Can phantom power destroy inputs?

Discussion in 'Microphones (live or studio)' started by vwerner, Nov 16, 2003.

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  1. vwerner

    vwerner Guest

    Have a problem on my Tascam US 224 where I suddenly lost all input signal on my XLR and line inputs.

    This hapened right after I connected my Rode NT1 to the unit, via an external phantom power supply that was already switched on.
    The volume ouput on the soundcard was set at zero, but one trim pot was set at maximum.

    Could this have dammaged something on the input circuit? The unit is operating fine otherwise, has power and plays back without problems.

    How can I prevent a repetition in the future?

    Also does anyone know what repair costs for this kind of dammage on these units might run to? ie would it be better to fix, or buy a good used unit on E-bay?


    PS: I am currently working in Korea, so getting feedback on these issues is not as simple as running out to the nearest Guitar centre... any help is appreciated.
  2. knightfly

    knightfly Active Member

    Jan 18, 2002
    Phantom power is applied to both of the balanced inputs equally, so that there is no difference of potential caused. The ground lead is the return for it. The problem comes when you plug things in with power applied - it's likely that you can make contact with one of the 48 volt lines (mic cable) before the other, which would put a 48 volt difference across the input. This could easily damage input circuitry in some units.

    Normally, the way around this is to never connect phantom powered devices when they are powered up. Many of these devices further safeguard equipment by "ramping up" their 48 volt supply so there is no sudden surge. Plugging them in while they're powered defeats this feature.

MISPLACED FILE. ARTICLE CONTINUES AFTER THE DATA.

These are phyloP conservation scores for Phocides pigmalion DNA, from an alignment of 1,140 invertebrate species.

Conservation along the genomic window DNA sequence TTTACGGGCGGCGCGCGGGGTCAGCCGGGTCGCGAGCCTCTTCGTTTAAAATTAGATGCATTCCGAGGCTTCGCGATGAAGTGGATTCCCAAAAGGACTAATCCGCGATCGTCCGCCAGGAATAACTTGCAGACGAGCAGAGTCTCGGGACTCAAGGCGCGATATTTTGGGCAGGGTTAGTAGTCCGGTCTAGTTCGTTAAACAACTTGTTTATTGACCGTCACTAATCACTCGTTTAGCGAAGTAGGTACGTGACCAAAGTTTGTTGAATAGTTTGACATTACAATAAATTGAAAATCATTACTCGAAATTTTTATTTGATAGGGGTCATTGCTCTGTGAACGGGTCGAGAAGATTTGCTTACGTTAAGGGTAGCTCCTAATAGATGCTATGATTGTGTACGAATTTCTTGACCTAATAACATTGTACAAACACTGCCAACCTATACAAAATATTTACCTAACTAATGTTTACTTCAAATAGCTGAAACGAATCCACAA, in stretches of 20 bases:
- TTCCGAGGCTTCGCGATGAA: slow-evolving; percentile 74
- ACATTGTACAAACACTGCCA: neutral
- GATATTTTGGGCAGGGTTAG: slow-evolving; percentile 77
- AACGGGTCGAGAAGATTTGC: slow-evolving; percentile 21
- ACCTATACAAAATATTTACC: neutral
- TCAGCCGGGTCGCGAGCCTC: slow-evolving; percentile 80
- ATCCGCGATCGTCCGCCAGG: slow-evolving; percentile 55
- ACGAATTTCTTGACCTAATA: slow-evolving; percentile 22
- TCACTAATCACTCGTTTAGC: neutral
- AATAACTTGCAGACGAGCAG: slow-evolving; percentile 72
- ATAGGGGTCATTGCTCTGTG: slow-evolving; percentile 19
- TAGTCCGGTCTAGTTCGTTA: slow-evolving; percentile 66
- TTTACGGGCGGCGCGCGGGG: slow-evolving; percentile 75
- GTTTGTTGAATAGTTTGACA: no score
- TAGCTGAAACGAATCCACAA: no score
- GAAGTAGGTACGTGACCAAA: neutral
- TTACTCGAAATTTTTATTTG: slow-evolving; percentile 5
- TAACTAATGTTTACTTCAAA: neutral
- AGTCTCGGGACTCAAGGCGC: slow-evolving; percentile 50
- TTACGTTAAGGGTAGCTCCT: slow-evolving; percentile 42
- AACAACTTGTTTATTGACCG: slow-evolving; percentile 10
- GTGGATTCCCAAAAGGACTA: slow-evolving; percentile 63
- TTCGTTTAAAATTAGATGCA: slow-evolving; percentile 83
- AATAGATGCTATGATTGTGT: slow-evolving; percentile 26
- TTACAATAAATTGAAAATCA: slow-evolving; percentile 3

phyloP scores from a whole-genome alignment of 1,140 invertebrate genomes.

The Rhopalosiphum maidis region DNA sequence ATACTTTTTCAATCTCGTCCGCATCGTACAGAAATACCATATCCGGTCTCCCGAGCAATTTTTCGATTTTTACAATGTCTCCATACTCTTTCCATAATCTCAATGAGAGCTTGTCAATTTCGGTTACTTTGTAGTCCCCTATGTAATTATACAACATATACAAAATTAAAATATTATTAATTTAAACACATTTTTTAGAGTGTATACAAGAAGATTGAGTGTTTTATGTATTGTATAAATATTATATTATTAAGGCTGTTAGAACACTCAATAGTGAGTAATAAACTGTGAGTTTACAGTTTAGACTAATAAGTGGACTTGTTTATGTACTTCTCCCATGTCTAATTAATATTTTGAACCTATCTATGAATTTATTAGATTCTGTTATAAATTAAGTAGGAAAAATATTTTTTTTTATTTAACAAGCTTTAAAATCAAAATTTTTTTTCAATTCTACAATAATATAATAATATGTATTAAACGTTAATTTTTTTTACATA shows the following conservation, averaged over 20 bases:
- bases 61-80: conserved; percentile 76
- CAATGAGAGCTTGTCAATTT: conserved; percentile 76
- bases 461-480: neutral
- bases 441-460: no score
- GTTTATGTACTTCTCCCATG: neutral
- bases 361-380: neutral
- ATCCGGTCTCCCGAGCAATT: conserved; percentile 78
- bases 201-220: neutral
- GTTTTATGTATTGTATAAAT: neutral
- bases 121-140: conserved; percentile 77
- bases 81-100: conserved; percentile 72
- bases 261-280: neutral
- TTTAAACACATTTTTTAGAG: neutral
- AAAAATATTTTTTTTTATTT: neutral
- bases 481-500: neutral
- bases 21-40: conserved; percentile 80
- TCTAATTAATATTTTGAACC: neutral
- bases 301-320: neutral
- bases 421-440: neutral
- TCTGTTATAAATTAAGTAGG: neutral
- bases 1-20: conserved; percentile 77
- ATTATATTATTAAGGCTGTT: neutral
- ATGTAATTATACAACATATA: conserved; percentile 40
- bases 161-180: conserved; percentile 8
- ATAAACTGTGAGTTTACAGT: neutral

Phantom power normally won't hurt either inputs or non-phantom powered mics, but a sudden surge like that, as well as the possibility of only ONE of the two balanced inputs seeing that high voltage, certainly can.

    Tascam's BBS has been down for months now, so getting in contact with them from Korea may be tough. You could try going to and looking for support options, I'm pretty sure their repair facility is still available thru Email.

    Not sure what the 224 costs, but it's definitely possible that getting a used one might be cheaper than repairs, considering most shops charge at least $50 or more per hour plus parts... Steve
  3. vwerner

    vwerner Guest

    OK. Thanks for the reply Knightfly.

    Maybe this gives me an excuse to get the M-Audio 410. :)
  • AT5047

    The New AT5047 Premier Studio Microphone Purity Transformed

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